The late Margie Fisher, a pioneering political reporter and later an editorial writer for The Roanoke Times, will get inducted into the Virginia Communications Hall of Fame next month in Richmond. Fisher, who retired in 2001 after more than 40 years at The Roanoke Times, died two years ago.
“In the mid-1970s, she and a handful of other women staged an invasion of Richmond as the first who covered state politics and the legislature full time,” her longtime-colleague and friend Cody Lowe wrote in her obituary.
Fisher is one of 14 people who will get inducted on April 12 at the John Marshall in downtown Richmond. According to a news release from Virginia Commonwealth University, the other 2012 inductees are:
Hampden H. Smith, III, Washington and Lee University professor emeritus, who has a 40-year career in newsrooms and in journalism education in Virginia, nationally and internationally. Smith taught journalists in Eastern Europe’s emerging democracies about the responsibilities of a free press and was an early advocate of training student journalists in several news platforms simultaneously.
Robert Dementi, Dementi Photography, (posthumous) who helped lead his father’s longtime photography business into its greatest period of growth in the 1940s and 1950s and who became a noted photographer himself, gaining election to the Royal Photographic Society of Great Britain.
Trafton Robertson, Norfolk radio broadcaster, (posthumous) who launched his career at Norfolk’s WTAR and was the station’s longtime morning announcer. He was best known for efforts to serve underprivileged children at Christmas and Easter. He also announced race results on WTAR-TV, now WTKR.
Michael Salster, newspaper publisher/editor, public relations consultant, corporate and political communications director and Virginia human resources executive, (posthumous) who was an award-winning reporter for the Columbus-Dispatch and was co-owner and editor of the former Amelia Bulletin Monitor newspaper.
Mike Allen, chief White House correspondent, Politico.com, who previously served as the White House correspondent for Time magazine and spent six years at the Washington Post, where he wrote about national political issues. Allen, profiled in a 2010 New York Times story titled “The Man the White House Wakes Up To,” has been described as the most powerful or most important journalist in the capital.
Brad Armstrong, advertising executive at the Martin Agency, who is recognized as a national leader in the field of advertising and manages, Walmart, the largest account ever to be handled by the Martin Agency. He also is active in civic organizations and served as president of the Virginia Performing Arts Foundation from 2001-2005.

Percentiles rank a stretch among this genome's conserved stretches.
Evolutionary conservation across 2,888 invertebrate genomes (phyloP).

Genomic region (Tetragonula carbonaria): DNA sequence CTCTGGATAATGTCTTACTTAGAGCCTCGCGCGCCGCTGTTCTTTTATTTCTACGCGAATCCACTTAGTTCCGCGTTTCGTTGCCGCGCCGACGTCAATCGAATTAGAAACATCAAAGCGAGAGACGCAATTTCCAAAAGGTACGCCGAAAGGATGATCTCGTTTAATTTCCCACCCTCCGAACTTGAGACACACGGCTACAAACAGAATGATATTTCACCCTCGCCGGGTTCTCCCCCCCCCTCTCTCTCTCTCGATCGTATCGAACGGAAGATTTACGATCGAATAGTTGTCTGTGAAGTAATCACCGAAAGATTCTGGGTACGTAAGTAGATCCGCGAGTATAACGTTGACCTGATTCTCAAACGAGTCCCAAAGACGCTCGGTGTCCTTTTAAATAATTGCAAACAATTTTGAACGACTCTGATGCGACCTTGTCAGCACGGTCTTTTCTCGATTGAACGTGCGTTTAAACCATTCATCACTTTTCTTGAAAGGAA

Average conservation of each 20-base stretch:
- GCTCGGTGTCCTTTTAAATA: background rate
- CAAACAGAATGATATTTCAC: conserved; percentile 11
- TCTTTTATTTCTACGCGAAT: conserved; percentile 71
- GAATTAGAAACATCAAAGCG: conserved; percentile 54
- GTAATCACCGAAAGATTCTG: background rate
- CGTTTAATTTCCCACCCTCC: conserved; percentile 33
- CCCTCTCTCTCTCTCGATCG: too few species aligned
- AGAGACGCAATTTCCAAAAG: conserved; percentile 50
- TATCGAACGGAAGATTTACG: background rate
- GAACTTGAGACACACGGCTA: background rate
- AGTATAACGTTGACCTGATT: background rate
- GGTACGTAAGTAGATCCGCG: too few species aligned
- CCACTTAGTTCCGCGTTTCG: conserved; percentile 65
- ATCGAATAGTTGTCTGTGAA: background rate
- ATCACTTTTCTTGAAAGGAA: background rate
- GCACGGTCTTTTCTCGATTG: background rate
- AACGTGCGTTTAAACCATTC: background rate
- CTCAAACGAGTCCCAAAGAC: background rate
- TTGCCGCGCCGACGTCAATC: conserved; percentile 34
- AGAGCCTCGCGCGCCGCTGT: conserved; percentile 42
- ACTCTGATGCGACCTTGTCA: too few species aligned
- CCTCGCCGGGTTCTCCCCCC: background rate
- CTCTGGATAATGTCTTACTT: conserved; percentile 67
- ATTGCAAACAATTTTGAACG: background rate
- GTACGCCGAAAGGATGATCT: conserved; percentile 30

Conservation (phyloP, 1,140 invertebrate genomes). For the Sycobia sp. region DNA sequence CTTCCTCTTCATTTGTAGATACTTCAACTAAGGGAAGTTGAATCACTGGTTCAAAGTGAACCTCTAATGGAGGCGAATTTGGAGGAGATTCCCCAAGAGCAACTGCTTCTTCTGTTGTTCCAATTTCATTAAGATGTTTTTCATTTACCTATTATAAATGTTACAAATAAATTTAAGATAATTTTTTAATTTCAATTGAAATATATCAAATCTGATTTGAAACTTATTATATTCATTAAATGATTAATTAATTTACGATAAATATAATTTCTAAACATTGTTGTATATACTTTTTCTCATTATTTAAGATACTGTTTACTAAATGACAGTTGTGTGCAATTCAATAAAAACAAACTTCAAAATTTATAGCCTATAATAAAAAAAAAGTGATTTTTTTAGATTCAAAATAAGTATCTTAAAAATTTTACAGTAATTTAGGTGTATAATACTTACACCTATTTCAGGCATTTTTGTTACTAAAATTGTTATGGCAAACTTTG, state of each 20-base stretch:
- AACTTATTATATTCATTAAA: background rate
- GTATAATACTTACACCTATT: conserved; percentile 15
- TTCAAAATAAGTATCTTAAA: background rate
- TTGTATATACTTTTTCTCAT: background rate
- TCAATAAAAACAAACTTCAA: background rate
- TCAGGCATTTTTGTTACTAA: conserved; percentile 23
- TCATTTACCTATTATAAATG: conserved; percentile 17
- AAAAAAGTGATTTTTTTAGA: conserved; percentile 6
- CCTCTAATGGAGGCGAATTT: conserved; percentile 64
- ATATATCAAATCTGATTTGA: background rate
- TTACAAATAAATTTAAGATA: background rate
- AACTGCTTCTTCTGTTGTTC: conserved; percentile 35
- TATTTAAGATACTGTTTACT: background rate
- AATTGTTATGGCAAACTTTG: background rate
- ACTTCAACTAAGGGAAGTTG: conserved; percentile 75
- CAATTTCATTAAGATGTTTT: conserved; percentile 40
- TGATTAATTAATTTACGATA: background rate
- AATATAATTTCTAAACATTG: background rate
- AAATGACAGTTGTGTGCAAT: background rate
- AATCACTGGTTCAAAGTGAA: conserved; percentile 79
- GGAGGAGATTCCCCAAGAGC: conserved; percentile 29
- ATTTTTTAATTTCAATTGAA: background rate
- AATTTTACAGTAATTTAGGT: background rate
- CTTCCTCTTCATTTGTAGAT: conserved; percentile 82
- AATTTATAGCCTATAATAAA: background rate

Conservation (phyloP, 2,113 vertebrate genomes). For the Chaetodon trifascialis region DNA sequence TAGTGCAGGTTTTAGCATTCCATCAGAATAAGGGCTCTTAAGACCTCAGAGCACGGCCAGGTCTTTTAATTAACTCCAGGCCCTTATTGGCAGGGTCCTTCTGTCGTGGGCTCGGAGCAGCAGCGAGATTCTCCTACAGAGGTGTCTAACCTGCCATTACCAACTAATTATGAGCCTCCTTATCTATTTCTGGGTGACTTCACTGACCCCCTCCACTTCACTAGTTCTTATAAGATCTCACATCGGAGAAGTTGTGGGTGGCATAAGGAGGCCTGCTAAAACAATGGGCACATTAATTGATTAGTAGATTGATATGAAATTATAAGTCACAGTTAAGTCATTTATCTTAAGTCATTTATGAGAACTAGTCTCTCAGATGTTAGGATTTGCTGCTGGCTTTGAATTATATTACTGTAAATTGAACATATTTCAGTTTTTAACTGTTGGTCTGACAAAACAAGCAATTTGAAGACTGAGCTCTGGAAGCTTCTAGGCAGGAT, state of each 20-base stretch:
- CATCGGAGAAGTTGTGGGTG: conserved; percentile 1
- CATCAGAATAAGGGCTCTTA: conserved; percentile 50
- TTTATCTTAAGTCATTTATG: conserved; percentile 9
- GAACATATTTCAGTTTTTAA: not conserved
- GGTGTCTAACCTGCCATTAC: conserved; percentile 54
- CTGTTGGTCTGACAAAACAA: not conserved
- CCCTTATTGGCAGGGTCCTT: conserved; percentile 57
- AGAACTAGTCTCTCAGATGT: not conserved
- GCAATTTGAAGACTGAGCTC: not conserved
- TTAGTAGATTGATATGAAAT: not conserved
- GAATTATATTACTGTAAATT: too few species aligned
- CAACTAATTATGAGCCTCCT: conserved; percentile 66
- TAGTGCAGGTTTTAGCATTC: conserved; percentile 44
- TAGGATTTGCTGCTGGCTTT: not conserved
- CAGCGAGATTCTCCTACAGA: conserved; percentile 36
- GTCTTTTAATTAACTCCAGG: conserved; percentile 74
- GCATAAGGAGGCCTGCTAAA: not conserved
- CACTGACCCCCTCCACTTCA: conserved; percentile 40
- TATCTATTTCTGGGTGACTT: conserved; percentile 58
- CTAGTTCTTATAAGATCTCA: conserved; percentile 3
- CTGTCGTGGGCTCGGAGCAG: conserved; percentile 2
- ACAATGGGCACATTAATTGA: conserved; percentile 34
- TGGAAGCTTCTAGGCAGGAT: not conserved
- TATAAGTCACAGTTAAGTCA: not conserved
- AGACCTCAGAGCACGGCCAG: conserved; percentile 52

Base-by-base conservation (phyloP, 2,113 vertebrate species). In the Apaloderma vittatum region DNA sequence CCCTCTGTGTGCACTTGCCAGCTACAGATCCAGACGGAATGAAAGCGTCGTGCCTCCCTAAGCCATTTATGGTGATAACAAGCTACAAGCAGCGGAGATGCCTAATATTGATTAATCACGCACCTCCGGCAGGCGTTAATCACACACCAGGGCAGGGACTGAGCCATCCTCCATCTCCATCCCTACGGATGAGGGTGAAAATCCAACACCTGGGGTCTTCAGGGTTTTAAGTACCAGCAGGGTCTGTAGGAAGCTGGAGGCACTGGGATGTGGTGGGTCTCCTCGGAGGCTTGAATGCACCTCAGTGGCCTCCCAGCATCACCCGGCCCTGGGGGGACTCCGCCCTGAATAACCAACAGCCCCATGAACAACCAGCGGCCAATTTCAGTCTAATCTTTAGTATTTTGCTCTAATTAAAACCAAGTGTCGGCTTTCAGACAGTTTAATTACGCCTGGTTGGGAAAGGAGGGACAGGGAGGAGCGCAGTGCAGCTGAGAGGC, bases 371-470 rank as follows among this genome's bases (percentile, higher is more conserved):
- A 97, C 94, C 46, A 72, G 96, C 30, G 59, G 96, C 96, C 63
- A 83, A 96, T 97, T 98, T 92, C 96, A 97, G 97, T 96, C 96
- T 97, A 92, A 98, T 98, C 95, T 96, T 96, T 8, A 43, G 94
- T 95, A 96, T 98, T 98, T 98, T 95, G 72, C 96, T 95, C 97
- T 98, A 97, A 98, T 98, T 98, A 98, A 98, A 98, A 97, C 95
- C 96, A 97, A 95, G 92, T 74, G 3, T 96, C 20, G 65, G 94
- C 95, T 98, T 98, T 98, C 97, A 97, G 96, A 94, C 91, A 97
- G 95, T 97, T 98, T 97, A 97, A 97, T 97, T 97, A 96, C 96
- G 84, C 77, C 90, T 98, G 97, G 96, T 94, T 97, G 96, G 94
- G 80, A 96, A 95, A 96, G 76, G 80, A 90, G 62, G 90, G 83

Bob Griggs, “Sailor Bob,” retired broadcast journalist with WWBT-TV (formerly WRVA-TV), who hosted daily, and sometimes twice-daily, programs for children from 1959 into the 1970s and was the station’s first weatherman from 1969-1971. As “Sailor Bob,” he went on to host other educational programs such as the “Noodle Club” and “Metric Marmalade.”
William C. Hall, Jr., vice president of executive communications for Dominion Resources, was a reporter with the Danville Register and later became the paper’s managing editor, the youngest managing editor in Virginia at the time. He has served in a number of communications roles at Dominion and is active in civic groups.
James Raper, retired award-winning Virginian-Pilot journalist and communications manager, who served for 20 years at Virginia’s largest newspaper, most recently as managing editor, and has served in a number of faculty roles and university communications positions. He has been the writer/editor of “The Humble Steward,” a syndicated wine column since 1992.
Sabrina Squire, news anchor, WWBT, who began her career in 1981 as a reporter before becoming anchor in 1984, contributing to the station’s ratings growth and success. Squire hosts the “Acts of Kindness” segment, in which she helps viewers to “pay it forward” by giving $300 to someone facing financial hardship or using their resources to help the community.
Tyler Whitley, retired Richmond Times-Dispatch journalist, who enjoyed a 50-year print journalism career that began at the former Richmond News Leader and continued when he became a political reporter for the Richmond Times-Dispatch. He covered 14 national political conventions and nine Virginia governors.
Michael Whitlow, award-winning executive vice president, CRT/tanaka public relations, who leads the firm’s corporate practice and has contributed to the firm’s reputation as the largest Virginia-headquartered PR/Marketing firm. He has been a leader of the Public Relations Society of America and participated in regional mentoring programs and community non-profit groups.
H.Graham Woodlief, retired Media General COO, who oversaw the publishing division’s growth from three daily newspapers to 25 daily newspapers and 150 weeklies and other periodicals, while nearly doubling annual revenue. He is a trustee at Southern Production Programs, Inc., a newspaper training and labor relations group.